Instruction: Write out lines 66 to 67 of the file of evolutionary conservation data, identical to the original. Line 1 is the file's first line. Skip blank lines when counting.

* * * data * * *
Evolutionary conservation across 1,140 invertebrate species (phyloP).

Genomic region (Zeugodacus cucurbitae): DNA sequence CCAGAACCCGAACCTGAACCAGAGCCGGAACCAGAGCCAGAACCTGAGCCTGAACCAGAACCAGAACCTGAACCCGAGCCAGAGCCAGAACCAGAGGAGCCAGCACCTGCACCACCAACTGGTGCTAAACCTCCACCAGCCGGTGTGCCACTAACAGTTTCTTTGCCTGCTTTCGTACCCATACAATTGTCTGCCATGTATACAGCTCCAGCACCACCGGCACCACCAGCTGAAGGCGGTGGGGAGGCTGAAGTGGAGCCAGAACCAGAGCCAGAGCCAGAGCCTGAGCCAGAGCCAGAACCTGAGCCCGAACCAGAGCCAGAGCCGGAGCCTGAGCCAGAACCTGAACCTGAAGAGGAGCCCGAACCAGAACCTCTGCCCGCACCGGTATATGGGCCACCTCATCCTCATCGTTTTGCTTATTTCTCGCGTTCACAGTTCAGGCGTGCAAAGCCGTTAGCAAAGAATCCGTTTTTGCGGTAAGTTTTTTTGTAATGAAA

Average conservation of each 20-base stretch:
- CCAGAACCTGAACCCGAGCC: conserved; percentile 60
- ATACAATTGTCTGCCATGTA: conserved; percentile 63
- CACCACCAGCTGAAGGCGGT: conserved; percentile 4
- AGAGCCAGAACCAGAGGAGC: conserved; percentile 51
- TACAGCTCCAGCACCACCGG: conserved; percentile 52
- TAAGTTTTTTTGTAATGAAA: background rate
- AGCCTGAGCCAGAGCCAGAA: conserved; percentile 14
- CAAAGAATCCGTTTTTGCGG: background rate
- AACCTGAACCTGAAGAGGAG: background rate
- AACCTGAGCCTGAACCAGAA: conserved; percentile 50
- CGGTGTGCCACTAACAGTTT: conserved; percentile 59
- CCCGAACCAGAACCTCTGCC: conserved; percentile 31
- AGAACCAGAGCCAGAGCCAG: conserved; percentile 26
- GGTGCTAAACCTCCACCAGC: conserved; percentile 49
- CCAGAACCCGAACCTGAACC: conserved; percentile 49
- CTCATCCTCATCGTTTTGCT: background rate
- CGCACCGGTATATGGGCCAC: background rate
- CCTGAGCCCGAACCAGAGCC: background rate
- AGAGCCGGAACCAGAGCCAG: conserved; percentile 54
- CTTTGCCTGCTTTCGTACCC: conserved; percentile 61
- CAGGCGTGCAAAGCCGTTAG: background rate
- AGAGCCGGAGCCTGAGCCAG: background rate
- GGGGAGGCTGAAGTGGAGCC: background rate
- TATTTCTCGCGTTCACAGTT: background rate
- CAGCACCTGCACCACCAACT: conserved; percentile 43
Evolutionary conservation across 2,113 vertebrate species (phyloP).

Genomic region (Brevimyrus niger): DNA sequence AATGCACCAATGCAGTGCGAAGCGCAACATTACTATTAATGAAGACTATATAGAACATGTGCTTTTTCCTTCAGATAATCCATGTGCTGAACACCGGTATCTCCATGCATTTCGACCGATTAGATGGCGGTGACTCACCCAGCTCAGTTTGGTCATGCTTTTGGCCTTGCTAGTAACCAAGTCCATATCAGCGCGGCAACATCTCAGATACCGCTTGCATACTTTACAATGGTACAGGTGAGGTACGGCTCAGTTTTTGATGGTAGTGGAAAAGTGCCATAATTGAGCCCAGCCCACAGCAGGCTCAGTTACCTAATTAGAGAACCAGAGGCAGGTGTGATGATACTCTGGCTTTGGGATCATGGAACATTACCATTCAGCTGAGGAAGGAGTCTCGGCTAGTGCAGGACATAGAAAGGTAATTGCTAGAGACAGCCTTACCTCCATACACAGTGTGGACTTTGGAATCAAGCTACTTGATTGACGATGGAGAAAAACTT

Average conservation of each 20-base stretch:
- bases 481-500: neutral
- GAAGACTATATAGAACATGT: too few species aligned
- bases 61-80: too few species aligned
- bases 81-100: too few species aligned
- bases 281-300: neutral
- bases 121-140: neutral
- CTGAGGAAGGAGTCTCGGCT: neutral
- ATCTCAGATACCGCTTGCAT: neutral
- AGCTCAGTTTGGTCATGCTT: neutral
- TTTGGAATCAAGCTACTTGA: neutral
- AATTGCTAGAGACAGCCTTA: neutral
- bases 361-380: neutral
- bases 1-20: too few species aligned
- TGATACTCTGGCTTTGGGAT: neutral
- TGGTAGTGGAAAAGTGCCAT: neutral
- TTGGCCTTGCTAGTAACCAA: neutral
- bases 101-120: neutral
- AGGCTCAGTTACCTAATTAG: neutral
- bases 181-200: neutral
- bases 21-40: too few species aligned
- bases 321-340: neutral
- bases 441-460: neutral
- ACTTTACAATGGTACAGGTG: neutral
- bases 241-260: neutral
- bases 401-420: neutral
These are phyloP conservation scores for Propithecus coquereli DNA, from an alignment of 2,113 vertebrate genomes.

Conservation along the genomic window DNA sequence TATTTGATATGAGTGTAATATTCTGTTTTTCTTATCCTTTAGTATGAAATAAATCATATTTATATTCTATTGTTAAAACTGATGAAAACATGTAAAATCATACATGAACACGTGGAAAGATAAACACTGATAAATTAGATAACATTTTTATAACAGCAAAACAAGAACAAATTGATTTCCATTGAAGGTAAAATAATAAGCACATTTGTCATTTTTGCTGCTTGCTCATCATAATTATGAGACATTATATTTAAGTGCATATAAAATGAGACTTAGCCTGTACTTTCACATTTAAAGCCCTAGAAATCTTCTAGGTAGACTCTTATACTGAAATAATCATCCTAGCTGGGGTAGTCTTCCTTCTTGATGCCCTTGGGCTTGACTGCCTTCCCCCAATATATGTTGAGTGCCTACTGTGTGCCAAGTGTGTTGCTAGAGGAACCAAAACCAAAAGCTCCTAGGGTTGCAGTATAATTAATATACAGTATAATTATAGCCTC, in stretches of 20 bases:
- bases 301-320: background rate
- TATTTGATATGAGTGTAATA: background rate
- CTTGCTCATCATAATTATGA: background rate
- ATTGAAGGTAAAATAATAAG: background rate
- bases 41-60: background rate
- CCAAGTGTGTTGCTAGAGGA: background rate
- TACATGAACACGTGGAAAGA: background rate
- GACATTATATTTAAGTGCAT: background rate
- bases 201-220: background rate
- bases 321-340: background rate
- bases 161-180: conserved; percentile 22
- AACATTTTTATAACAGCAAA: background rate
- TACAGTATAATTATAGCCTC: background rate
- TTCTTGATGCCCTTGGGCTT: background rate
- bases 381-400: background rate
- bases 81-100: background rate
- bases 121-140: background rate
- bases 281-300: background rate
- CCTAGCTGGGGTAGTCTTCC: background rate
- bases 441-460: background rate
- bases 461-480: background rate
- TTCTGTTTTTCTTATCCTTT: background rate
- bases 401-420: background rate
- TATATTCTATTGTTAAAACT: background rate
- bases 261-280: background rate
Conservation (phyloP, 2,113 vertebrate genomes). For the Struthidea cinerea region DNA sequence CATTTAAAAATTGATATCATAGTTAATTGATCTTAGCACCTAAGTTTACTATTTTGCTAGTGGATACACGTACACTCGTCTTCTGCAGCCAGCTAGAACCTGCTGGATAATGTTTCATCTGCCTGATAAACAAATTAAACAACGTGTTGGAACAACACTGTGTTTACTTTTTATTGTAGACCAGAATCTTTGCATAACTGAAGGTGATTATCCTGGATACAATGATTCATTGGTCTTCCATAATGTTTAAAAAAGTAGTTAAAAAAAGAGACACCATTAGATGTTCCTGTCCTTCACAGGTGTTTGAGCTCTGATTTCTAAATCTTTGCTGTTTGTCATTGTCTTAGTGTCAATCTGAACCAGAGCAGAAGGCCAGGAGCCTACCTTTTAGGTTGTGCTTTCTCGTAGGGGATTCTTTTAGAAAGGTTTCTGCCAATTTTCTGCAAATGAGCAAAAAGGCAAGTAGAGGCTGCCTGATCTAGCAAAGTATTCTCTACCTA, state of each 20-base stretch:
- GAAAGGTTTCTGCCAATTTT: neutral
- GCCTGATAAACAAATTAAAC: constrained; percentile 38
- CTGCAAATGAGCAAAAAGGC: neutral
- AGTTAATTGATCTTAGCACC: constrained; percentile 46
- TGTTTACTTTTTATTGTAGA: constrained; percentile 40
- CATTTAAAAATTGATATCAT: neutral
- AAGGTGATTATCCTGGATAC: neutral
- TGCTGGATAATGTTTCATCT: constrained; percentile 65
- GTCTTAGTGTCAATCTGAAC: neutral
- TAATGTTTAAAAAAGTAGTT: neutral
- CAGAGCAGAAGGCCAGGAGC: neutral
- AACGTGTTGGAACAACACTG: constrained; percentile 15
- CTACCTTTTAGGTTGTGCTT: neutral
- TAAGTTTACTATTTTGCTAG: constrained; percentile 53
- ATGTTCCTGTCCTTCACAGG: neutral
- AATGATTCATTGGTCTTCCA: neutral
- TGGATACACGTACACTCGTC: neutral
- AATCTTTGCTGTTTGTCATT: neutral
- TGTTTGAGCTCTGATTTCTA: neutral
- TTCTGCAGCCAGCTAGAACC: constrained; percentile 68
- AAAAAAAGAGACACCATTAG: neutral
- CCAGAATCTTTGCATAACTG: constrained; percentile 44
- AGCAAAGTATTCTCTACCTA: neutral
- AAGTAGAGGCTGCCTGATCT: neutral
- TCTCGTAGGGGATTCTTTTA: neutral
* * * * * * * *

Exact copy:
- GACATTATATTTAAGTGCAT: background rate
- bases 201-220: background rate